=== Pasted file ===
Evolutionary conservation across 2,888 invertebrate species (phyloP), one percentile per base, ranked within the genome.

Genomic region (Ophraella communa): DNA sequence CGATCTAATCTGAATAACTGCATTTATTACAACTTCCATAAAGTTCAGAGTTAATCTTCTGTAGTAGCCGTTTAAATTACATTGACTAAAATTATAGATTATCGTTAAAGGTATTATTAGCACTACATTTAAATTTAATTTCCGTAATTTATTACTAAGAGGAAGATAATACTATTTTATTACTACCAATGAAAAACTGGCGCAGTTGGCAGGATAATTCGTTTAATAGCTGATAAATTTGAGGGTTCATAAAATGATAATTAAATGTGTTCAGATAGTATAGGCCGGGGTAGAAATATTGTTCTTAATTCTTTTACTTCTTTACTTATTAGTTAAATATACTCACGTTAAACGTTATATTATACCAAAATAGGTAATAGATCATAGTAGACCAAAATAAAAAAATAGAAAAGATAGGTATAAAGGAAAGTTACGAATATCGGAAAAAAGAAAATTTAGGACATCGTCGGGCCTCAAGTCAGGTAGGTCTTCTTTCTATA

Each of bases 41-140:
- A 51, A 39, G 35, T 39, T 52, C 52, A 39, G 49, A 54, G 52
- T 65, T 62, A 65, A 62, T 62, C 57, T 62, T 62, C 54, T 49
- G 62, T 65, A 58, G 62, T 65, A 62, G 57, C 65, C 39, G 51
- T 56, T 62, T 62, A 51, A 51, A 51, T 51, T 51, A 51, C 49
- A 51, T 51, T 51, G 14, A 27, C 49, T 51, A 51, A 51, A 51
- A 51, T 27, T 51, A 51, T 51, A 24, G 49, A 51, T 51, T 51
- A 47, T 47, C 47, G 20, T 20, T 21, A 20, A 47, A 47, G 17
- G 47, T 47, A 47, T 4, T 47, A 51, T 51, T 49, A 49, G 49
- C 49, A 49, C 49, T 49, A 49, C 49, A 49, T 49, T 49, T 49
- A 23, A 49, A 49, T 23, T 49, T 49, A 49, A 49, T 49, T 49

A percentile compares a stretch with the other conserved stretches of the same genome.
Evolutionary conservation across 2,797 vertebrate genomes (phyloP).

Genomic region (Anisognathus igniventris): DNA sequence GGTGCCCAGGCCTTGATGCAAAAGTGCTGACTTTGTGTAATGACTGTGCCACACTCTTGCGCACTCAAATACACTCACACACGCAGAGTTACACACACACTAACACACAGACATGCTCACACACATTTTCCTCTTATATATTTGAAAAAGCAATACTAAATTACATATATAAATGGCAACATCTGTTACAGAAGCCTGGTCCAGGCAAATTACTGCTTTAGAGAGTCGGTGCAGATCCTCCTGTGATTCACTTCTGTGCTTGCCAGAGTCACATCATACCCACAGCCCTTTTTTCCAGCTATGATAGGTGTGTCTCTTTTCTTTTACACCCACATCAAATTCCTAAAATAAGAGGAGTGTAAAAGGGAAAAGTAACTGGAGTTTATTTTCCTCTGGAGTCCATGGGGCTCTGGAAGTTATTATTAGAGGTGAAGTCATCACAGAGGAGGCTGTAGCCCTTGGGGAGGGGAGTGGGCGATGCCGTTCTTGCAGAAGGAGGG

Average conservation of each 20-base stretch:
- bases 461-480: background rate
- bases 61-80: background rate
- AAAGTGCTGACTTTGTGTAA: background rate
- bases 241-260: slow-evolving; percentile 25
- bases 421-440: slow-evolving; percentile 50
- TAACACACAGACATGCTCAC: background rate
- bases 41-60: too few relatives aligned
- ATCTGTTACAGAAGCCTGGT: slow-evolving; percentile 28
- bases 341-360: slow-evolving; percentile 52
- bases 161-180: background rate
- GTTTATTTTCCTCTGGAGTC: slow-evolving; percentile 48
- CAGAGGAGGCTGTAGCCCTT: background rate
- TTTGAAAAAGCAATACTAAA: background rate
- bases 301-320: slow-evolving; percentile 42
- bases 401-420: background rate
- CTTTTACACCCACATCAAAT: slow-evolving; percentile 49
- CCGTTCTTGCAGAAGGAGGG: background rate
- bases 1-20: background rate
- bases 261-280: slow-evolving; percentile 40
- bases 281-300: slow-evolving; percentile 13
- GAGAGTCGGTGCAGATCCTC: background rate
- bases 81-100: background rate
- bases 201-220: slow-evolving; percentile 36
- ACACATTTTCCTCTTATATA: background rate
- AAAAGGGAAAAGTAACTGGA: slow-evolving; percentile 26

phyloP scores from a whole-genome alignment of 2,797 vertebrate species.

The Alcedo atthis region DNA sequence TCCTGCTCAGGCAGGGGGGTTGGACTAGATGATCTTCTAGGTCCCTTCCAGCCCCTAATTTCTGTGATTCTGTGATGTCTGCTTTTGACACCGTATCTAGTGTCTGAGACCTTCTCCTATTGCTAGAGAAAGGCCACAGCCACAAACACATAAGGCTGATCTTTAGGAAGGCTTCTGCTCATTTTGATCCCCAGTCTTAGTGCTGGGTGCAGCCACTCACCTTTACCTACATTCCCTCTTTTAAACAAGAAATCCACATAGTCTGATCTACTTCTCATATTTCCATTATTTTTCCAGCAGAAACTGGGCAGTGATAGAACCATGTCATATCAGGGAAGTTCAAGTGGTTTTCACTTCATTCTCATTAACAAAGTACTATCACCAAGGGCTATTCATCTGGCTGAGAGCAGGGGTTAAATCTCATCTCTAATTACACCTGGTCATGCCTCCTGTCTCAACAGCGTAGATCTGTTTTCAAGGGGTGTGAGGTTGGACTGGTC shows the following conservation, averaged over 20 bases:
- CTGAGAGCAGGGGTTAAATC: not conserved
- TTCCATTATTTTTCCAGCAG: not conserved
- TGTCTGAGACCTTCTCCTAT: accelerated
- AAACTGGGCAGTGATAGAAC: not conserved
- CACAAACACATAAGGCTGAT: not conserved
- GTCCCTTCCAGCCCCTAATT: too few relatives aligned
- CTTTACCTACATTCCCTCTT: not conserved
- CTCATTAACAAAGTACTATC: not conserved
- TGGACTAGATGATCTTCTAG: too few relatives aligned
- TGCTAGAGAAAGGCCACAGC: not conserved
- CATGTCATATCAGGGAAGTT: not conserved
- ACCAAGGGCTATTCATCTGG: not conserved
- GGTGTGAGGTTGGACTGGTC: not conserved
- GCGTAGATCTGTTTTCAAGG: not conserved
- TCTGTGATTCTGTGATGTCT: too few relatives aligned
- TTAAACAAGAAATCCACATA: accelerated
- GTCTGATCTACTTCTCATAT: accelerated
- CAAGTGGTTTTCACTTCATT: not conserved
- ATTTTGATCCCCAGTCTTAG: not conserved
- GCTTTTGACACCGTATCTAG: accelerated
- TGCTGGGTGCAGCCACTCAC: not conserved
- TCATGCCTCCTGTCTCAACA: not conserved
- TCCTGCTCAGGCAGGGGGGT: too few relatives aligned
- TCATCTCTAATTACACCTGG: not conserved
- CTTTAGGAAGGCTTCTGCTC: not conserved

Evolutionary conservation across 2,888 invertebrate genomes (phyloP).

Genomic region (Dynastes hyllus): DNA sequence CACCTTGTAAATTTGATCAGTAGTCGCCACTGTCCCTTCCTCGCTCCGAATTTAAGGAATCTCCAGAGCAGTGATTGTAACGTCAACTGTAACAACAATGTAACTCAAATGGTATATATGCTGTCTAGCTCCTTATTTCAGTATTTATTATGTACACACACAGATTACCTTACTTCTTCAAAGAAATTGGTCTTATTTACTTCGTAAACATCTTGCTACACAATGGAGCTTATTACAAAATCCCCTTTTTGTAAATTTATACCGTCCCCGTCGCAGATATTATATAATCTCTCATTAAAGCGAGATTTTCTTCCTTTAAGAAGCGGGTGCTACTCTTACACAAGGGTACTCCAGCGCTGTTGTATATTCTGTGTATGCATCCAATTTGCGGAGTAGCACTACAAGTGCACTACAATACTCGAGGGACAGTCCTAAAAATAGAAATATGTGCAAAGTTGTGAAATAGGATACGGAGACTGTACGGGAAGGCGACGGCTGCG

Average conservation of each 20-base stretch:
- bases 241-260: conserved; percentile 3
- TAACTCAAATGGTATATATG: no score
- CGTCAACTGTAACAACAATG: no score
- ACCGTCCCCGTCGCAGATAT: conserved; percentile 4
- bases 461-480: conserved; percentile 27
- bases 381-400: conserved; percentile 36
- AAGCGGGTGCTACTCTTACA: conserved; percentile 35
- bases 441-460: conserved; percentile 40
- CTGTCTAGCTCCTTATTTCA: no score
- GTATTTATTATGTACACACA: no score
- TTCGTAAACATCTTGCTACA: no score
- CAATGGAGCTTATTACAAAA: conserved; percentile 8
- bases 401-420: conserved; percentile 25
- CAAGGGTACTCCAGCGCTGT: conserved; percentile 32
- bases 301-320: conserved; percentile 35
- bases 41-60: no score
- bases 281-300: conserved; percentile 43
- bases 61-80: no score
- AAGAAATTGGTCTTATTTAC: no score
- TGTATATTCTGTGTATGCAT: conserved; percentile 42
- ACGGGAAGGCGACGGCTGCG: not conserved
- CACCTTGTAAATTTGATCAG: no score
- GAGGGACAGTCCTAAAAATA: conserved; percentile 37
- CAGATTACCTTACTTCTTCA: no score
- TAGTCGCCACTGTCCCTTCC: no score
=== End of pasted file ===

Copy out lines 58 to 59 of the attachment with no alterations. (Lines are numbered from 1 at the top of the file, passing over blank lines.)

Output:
- GCGTAGATCTGTTTTCAAGG: not conserved
- TCTGTGATTCTGTGATGTCT: too few relatives aligned